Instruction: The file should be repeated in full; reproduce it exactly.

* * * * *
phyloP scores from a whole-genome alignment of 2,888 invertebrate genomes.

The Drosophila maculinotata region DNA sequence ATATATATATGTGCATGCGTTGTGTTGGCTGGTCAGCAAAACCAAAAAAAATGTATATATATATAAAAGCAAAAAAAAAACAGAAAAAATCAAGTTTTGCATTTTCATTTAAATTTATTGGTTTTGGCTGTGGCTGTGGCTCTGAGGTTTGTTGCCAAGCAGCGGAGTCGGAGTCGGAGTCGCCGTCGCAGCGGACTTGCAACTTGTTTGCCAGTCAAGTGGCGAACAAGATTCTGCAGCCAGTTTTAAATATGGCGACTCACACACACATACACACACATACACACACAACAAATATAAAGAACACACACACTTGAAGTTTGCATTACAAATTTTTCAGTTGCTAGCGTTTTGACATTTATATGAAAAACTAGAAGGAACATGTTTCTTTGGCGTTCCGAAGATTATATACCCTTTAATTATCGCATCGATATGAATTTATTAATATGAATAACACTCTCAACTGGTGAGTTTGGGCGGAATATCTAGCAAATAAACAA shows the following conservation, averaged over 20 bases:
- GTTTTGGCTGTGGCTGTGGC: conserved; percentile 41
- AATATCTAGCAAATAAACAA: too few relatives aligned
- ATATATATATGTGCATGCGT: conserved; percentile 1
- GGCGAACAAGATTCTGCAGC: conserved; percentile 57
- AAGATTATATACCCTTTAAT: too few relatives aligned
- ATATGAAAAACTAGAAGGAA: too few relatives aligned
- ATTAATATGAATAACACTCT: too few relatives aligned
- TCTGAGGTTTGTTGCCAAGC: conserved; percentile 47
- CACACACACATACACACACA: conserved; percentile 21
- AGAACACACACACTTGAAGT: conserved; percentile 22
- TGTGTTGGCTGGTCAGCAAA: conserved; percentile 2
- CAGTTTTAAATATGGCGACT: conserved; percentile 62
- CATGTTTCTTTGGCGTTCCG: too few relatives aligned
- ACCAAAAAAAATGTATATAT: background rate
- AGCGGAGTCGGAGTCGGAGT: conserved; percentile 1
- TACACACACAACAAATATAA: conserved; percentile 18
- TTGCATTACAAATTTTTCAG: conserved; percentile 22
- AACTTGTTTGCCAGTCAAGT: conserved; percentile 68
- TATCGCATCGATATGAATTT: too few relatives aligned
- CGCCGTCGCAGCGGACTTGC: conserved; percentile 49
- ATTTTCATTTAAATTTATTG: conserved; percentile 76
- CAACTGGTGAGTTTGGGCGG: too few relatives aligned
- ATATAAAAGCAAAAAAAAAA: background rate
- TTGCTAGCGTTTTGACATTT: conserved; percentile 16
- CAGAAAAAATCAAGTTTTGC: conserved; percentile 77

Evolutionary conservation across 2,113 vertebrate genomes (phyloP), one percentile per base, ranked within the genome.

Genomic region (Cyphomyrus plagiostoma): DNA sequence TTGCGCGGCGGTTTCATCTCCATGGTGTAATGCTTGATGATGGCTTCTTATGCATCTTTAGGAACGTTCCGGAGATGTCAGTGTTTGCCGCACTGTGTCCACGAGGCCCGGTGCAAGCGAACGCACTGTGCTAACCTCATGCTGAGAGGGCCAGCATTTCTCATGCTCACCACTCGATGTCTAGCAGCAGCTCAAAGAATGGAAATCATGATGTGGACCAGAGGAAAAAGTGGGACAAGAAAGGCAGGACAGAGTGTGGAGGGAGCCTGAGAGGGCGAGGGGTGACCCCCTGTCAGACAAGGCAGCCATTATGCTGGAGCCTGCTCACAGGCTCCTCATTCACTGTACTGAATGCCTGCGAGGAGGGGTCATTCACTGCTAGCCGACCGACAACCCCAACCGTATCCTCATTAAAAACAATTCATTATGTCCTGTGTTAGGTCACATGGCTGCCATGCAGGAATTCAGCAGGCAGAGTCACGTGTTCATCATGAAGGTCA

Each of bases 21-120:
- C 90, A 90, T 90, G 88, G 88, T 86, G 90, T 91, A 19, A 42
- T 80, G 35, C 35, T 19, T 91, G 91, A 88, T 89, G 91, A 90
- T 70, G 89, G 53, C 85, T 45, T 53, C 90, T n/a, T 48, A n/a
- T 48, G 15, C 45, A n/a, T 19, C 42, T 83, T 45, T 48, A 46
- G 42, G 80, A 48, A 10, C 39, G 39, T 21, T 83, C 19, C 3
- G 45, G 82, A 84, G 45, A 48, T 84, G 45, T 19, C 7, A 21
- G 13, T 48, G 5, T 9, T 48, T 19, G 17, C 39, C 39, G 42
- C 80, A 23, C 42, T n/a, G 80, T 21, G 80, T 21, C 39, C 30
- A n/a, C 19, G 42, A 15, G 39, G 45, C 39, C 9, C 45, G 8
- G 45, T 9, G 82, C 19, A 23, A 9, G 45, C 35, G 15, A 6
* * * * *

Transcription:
phyloP scores from a whole-genome alignment of 2,888 invertebrate genomes.

The Drosophila maculinotata region DNA sequence ATATATATATGTGCATGCGTTGTGTTGGCTGGTCAGCAAAACCAAAAAAAATGTATATATATATAAAAGCAAAAAAAAAACAGAAAAAATCAAGTTTTGCATTTTCATTTAAATTTATTGGTTTTGGCTGTGGCTGTGGCTCTGAGGTTTGTTGCCAAGCAGCGGAGTCGGAGTCGGAGTCGCCGTCGCAGCGGACTTGCAACTTGTTTGCCAGTCAAGTGGCGAACAAGATTCTGCAGCCAGTTTTAAATATGGCGACTCACACACACATACACACACATACACACACAACAAATATAAAGAACACACACACTTGAAGTTTGCATTACAAATTTTTCAGTTGCTAGCGTTTTGACATTTATATGAAAAACTAGAAGGAACATGTTTCTTTGGCGTTCCGAAGATTATATACCCTTTAATTATCGCATCGATATGAATTTATTAATATGAATAACACTCTCAACTGGTGAGTTTGGGCGGAATATCTAGCAAATAAACAA shows the following conservation, averaged over 20 bases:
- GTTTTGGCTGTGGCTGTGGC: conserved; percentile 41
- AATATCTAGCAAATAAACAA: too few relatives aligned
- ATATATATATGTGCATGCGT: conserved; percentile 1
- GGCGAACAAGATTCTGCAGC: conserved; percentile 57
- AAGATTATATACCCTTTAAT: too few relatives aligned
- ATATGAAAAACTAGAAGGAA: too few relatives aligned
- ATTAATATGAATAACACTCT: too few relatives aligned
- TCTGAGGTTTGTTGCCAAGC: conserved; percentile 47
- CACACACACATACACACACA: conserved; percentile 21
- AGAACACACACACTTGAAGT: conserved; percentile 22
- TGTGTTGGCTGGTCAGCAAA: conserved; percentile 2
- CAGTTTTAAATATGGCGACT: conserved; percentile 62
- CATGTTTCTTTGGCGTTCCG: too few relatives aligned
- ACCAAAAAAAATGTATATAT: background rate
- AGCGGAGTCGGAGTCGGAGT: conserved; percentile 1
- TACACACACAACAAATATAA: conserved; percentile 18
- TTGCATTACAAATTTTTCAG: conserved; percentile 22
- AACTTGTTTGCCAGTCAAGT: conserved; percentile 68
- TATCGCATCGATATGAATTT: too few relatives aligned
- CGCCGTCGCAGCGGACTTGC: conserved; percentile 49
- ATTTTCATTTAAATTTATTG: conserved; percentile 76
- CAACTGGTGAGTTTGGGCGG: too few relatives aligned
- ATATAAAAGCAAAAAAAAAA: background rate
- TTGCTAGCGTTTTGACATTT: conserved; percentile 16
- CAGAAAAAATCAAGTTTTGC: conserved; percentile 77

Evolutionary conservation across 2,113 vertebrate genomes (phyloP), one percentile per base, ranked within the genome.

Genomic region (Cyphomyrus plagiostoma): DNA sequence TTGCGCGGCGGTTTCATCTCCATGGTGTAATGCTTGATGATGGCTTCTTATGCATCTTTAGGAACGTTCCGGAGATGTCAGTGTTTGCCGCACTGTGTCCACGAGGCCCGGTGCAAGCGAACGCACTGTGCTAACCTCATGCTGAGAGGGCCAGCATTTCTCATGCTCACCACTCGATGTCTAGCAGCAGCTCAAAGAATGGAAATCATGATGTGGACCAGAGGAAAAAGTGGGACAAGAAAGGCAGGACAGAGTGTGGAGGGAGCCTGAGAGGGCGAGGGGTGACCCCCTGTCAGACAAGGCAGCCATTATGCTGGAGCCTGCTCACAGGCTCCTCATTCACTGTACTGAATGCCTGCGAGGAGGGGTCATTCACTGCTAGCCGACCGACAACCCCAACCGTATCCTCATTAAAAACAATTCATTATGTCCTGTGTTAGGTCACATGGCTGCCATGCAGGAATTCAGCAGGCAGAGTCACGTGTTCATCATGAAGGTCA

Each of bases 21-120:
- C 90, A 90, T 90, G 88, G 88, T 86, G 90, T 91, A 19, A 42
- T 80, G 35, C 35, T 19, T 91, G 91, A 88, T 89, G 91, A 90
- T 70, G 89, G 53, C 85, T 45, T 53, C 90, T n/a, T 48, A n/a
- T 48, G 15, C 45, A n/a, T 19, C 42, T 83, T 45, T 48, A 46
- G 42, G 80, A 48, A 10, C 39, G 39, T 21, T 83, C 19, C 3
- G 45, G 82, A 84, G 45, A 48, T 84, G 45, T 19, C 7, A 21
- G 13, T 48, G 5, T 9, T 48, T 19, G 17, C 39, C 39, G 42
- C 80, A 23, C 42, T n/a, G 80, T 21, G 80, T 21, C 39, C 30
- A n/a, C 19, G 42, A 15, G 39, G 45, C 39, C 9, C 45, G 8
- G 45, T 9, G 82, C 19, A 23, A 9, G 45, C 35, G 15, A 6